This coming Sunday our text for the day includes a Gospel story where Jesus is warning his disciples about what happens when we put blocks in front of people who are trying to make their way through what can be a very hostile world. He says “If any of you put a stumbling block before one of these little ones who believe in me, it would be better for you if a great millstone were hung around your neck and you were thrown into the sea.”

When Jesus talks about “the little ones” he is talking about people who do not have the advantages that I just described. Money. Age. Race. Class. Ability. Legal status. You name it. He is talking about people living on the margins and who are suspect and who cannot easily gather up a bunch of information and paperwork and money and transportation to prove who they are and be welcomed as they are. He calls on his disciples to beware when we place, or ignore, or jump over, stumbling blocks for other people.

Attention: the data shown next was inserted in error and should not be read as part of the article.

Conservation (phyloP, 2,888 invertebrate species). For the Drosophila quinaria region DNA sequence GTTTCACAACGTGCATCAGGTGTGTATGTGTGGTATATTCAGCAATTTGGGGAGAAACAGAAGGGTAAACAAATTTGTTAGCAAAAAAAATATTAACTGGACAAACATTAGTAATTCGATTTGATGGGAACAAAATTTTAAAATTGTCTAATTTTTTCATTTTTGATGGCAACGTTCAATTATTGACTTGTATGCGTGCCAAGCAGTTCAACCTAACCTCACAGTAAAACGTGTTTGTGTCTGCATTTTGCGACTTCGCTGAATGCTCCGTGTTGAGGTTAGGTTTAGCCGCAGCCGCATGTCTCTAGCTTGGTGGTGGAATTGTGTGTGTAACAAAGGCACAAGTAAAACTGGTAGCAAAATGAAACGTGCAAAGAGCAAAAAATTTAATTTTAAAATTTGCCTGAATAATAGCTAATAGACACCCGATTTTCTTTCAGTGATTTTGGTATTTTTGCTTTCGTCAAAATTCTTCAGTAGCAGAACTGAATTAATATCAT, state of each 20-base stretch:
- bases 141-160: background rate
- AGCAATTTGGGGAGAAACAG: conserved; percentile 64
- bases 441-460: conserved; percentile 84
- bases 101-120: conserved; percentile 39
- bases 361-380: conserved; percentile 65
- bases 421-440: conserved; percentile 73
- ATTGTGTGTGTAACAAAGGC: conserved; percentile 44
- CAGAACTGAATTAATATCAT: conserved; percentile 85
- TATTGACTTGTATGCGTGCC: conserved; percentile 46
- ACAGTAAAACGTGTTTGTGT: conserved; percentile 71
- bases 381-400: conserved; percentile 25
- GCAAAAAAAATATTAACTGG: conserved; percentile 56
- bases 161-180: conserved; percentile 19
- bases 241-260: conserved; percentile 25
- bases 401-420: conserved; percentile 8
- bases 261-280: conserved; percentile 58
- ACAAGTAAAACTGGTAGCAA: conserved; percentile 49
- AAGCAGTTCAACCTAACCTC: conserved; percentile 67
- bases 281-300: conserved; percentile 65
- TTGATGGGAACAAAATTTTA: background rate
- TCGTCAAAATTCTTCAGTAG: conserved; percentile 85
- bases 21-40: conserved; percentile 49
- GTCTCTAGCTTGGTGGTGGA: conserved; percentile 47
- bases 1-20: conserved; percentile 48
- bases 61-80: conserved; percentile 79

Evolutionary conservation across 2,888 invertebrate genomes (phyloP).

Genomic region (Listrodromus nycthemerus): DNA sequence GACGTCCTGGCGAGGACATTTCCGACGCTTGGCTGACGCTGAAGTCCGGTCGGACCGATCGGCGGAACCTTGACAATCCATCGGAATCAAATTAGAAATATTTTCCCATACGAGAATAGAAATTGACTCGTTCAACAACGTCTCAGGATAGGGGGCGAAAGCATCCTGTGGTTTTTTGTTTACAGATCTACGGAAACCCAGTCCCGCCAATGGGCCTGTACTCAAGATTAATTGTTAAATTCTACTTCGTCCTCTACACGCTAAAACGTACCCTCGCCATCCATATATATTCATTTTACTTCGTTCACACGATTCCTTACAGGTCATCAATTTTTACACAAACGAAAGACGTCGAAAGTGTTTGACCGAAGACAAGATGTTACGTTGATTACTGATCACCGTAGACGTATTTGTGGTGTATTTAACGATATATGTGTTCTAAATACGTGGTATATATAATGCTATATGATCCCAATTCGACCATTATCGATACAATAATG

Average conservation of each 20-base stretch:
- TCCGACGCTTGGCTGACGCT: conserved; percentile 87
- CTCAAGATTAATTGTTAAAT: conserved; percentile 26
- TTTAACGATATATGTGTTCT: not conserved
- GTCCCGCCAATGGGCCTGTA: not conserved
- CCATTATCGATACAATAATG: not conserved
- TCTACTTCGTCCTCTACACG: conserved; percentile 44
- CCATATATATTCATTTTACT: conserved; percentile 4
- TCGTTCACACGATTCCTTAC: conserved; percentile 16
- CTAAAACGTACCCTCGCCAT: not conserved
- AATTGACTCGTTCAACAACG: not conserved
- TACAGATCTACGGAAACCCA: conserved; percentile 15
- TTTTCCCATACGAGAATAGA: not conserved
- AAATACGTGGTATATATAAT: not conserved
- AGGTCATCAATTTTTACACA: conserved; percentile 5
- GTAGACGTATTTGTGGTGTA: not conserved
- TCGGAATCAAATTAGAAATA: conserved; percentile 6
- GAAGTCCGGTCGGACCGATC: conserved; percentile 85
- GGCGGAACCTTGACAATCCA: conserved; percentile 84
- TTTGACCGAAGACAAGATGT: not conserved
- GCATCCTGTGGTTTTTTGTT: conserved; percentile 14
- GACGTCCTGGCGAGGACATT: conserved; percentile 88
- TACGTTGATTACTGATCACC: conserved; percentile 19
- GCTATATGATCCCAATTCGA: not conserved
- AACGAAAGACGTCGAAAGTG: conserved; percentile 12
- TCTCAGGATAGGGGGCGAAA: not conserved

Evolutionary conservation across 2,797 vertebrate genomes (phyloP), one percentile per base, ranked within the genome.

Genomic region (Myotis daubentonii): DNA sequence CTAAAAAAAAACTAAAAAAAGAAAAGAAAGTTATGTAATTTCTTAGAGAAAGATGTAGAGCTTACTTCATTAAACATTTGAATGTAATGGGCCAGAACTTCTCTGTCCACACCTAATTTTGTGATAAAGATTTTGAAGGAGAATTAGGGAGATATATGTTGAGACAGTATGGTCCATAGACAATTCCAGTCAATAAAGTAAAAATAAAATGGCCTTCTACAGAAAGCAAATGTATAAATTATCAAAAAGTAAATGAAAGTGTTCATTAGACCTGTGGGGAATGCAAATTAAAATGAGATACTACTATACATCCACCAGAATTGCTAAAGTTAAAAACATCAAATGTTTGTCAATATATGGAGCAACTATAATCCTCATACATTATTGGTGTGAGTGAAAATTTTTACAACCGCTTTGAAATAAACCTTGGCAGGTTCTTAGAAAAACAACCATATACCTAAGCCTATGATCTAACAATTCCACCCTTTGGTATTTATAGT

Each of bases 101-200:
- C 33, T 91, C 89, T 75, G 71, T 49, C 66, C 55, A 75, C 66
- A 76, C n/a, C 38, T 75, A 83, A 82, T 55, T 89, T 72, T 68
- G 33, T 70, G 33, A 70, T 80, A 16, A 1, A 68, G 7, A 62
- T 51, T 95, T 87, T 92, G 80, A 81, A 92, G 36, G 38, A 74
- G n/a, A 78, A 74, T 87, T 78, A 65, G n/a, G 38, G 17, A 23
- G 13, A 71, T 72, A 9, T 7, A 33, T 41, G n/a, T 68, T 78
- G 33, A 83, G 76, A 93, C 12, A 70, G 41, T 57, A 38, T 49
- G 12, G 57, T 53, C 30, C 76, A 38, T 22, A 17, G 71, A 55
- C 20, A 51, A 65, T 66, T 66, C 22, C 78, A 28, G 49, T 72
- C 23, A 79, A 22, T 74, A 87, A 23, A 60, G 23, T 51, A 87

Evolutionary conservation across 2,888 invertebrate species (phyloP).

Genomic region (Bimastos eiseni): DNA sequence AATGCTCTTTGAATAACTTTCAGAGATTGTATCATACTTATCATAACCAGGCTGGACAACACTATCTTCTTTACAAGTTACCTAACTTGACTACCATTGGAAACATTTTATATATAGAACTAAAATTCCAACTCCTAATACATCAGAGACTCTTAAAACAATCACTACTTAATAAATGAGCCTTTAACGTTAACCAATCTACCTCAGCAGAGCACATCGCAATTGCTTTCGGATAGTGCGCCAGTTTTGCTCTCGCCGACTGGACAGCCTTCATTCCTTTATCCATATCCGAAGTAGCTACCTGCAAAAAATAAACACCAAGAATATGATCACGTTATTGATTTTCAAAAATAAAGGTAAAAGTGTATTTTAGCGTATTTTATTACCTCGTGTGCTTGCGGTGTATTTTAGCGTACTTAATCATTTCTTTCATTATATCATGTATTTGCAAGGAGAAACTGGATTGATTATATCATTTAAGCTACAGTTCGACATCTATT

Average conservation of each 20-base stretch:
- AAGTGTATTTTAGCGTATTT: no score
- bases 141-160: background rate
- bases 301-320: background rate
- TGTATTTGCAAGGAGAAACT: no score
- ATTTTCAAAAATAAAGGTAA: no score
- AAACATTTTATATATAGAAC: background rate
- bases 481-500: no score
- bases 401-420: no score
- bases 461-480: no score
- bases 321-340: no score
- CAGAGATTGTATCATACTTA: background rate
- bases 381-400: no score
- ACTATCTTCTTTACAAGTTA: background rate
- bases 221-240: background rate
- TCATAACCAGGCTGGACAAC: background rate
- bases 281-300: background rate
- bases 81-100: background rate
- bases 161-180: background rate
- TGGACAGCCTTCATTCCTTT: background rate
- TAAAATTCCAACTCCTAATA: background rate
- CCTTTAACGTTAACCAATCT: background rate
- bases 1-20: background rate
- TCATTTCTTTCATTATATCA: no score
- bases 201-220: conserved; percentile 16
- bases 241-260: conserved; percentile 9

My paperwork is put away until the next time that I am called on to get in line to prove my identity. Jesus’ words about stumbling blocks are glaring at me even as I am sighing relief after my day at the offices. I know that I had a very easy jump over a few hoops. I did not stumble. The path was cleared for me. I am thinking about the people I know who live in tents or worn out cars. People who do not have an address and those who struggle in one way or another with making it through the day never mind the registry of motor vehicles. My eyes and mind and heart are aching – they are so wide open.